To charge or not to charge? Part 2: Understanding common allowable fees

Customary fees charged to all tenants as part of operating a rental property are generally permissible at Section 42 properties. In this article I will discuss the most common types of allowable fees. Many of the allowable fees discussed below are common practice and seem obvious to anyone that has worked at a rental property. The key to compliance is to ensure that these fees are properly structured and explained in your written management policies and to then consistently follow your own procedures.

Allowable Fee No. 1- Application fees
Application fees may be charged to cover the actual cost incurred to process a rental application. This includes the costs of checking criminal background, credit history, landlord references, etc.  Per the 8823 Guide, “no amount may be charged in excess of the average expected out-of-pocket costs." IHCDA generally does not find problems with application fees, but does reserve the right to question the application fee charged if the amount seems unreasonable. If questioned, the owner/manager must be able to defend the fee by proving that it does in fact cover actual costs incurred. It is important to not confuse application fees with the fees incurred to obtain third-party income and asset verification documents. For example, if a bank charges a fee to complete third-party verification of a checking account, the owner cannot pass this fee on to the applicant or tenant.

Allowable Fee No. 2- Security deposits
Security deposits (sometimes referred to as damage deposits) may be charged upfront. The amount of the security deposit must be disclosed within the tenant’s lease. Neither Section 42 nor IHCDA provides any requirement or guidance on the amount of the security deposit and this amount is excluded from the gross rent calculation. When dealing with security deposits, there are two important compliance topics to consider:

  1. The deposit must be refundable and the full amount must be returned to the tenant upon move-out, unless damage to the unit is beyond expected wear and tear. If so, then the actual cost of making the repair(s) may be deducted from the security deposit. This requires documentation of the nature/extent of the damage and the cost incurred to repair the damage. Arbitrary or flat fees cannot be charged, rather the amount must be the actual amount spent on the repair(s). Furthermore, it is not permissible to hold back part of the security deposit as a redecorating or unit preparation fee. This is referred to as charging fees to prepare a unit to be suitable for occupancy and is strictly forbidden (see previous article for more details).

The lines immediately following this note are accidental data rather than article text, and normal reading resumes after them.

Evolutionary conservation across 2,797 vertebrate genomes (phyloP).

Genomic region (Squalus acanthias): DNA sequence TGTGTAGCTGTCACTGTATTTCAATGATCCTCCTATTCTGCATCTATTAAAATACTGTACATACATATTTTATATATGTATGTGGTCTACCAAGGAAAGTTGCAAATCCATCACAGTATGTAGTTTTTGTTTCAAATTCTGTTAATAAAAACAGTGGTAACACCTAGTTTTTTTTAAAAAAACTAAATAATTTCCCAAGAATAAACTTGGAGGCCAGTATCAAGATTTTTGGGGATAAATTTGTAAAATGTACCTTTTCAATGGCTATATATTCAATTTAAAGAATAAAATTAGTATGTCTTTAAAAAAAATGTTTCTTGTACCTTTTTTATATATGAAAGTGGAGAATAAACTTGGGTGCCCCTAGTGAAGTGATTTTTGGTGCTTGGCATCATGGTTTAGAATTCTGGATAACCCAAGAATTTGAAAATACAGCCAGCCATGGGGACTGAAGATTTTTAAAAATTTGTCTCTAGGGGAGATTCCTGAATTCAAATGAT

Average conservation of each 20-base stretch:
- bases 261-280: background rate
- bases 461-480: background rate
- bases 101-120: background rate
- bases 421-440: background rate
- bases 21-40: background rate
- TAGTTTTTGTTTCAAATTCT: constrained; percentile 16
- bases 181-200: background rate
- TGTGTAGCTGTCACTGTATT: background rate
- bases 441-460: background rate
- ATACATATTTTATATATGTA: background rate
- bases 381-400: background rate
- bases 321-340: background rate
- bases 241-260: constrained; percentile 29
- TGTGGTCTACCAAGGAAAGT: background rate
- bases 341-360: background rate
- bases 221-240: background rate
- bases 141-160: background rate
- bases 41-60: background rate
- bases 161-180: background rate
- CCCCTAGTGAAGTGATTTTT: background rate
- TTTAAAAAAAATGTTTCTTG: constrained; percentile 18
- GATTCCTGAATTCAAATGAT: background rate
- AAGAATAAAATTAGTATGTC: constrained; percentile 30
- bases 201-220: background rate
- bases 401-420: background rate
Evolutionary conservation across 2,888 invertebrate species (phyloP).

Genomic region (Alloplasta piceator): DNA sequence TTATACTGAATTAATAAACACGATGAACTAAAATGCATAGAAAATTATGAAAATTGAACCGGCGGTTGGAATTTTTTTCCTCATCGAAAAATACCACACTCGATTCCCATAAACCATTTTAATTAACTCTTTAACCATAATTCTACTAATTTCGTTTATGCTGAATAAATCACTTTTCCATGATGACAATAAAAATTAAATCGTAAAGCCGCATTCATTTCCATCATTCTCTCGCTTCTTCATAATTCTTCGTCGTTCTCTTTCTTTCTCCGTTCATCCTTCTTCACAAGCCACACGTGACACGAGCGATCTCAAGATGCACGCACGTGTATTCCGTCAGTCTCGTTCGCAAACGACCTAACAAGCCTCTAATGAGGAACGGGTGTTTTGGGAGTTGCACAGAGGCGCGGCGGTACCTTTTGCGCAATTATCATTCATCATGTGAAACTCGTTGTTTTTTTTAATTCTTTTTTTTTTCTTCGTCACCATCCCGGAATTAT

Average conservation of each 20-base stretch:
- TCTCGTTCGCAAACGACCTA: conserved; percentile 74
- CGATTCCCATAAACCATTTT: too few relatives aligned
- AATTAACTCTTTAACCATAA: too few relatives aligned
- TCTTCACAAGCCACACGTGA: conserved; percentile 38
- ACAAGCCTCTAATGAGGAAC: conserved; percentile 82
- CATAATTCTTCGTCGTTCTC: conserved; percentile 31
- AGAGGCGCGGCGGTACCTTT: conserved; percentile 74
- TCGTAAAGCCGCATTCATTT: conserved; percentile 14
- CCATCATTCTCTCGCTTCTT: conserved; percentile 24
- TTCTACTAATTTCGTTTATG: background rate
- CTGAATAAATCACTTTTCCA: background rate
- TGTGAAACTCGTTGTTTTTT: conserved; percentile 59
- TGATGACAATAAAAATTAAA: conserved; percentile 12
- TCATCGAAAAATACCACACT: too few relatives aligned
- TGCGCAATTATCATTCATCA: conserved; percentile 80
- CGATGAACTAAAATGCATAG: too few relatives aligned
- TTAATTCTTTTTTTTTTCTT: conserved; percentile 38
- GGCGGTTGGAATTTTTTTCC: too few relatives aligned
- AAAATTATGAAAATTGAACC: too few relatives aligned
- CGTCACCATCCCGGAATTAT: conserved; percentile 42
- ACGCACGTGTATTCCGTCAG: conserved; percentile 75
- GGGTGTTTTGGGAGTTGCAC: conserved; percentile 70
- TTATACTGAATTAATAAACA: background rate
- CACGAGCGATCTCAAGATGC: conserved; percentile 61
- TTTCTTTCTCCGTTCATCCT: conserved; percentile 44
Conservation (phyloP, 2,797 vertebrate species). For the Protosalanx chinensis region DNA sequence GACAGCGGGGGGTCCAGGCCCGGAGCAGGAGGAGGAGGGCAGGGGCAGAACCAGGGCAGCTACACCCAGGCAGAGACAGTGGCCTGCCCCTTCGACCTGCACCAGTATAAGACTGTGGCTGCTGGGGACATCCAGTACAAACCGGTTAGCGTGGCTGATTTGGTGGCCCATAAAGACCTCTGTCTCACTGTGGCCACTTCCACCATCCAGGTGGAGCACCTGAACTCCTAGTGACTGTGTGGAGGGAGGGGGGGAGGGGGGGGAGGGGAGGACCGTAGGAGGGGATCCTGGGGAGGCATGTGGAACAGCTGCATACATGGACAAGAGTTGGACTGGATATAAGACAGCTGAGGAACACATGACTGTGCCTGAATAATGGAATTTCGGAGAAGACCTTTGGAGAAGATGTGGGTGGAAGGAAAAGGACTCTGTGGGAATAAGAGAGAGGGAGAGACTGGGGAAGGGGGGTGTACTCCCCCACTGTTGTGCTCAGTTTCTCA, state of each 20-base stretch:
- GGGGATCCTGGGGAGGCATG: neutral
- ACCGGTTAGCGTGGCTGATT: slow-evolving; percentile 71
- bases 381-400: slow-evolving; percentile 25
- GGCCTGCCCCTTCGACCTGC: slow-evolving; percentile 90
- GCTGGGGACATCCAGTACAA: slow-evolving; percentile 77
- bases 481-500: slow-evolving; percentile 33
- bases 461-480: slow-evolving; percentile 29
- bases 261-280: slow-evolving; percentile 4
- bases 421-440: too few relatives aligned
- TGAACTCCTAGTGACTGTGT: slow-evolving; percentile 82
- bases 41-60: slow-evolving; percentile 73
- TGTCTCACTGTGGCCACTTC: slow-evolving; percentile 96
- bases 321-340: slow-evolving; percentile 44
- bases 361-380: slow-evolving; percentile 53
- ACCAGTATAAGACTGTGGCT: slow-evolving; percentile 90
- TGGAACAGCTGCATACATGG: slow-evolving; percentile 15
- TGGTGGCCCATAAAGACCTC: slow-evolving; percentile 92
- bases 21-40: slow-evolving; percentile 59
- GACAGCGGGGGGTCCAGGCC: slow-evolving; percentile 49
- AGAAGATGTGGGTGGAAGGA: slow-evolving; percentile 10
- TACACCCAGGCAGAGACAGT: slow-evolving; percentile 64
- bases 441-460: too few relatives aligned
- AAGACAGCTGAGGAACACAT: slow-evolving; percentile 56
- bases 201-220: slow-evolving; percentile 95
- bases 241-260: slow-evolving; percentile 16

2. The security deposit policy for a property must be in writing (preferably in the tenant selection plan) and must be enforced consistently in order to prevent actual or perceived discrimination. It is permissible to require applicants with worse credit history to pay a higher deposit, but if this policy is being enforced it must be part of the property’s written procedures and applied consistently. For example, management would need to determine and put into the written plan what credit rating triggers the higher deposit and the amount of the extra deposit.

 

Allowable Fee No. 3- Penalty fees
One-time payments for penalty fees, such as fees for late rental payments or for prematurely breaking a lease are allowable. The policy on these penalty fees should be established within the lease and enforced consistently so that the tenants understand how the fee structure works.

Allowable Fee No. 4- Damage fees
Fees can be charged when a tenant causes damage to the property (unit or common space), as long as this damage is correctly documented. This concept was introduced in the previous article and mentioned again in the security deposit section above, but is worth reiterating. The tenant is liable for charges for any damage caused to the unit above and beyond “normal wear and tear.”  If a tenant is to be charged for damage two criteria must be met. First, the damage must be documented with photos and a written explanation, both of which will be maintained in the tenant file. Second, the fee charged cannot exceed the actual cost incurred by the owner to make the necessary repairs.  

Conclusion
I will conclude this article in the same manner I concluded the previous article on prohibited fees. As is always the case in compliance, the key to correctly charging fees is practicing due diligence. The owner must document what fee was charged, why it was charged, and how much was charged. I should also note that in many ways Section 42 requirements are “hands-off” when it comes to management requirements and procedures. If your Section 42 property has other sources of funding, please ensure that your policies are also in compliance with those programs which may likely have stricter required management procedures.

Matt Rayburn is the Chief Real Estate Development Officer and Asset Management for IHCDA.  He can be reached at 317-233-9564 or via e-mail at mrayburn@ihcda.in.gov.

Posted in: LIHTC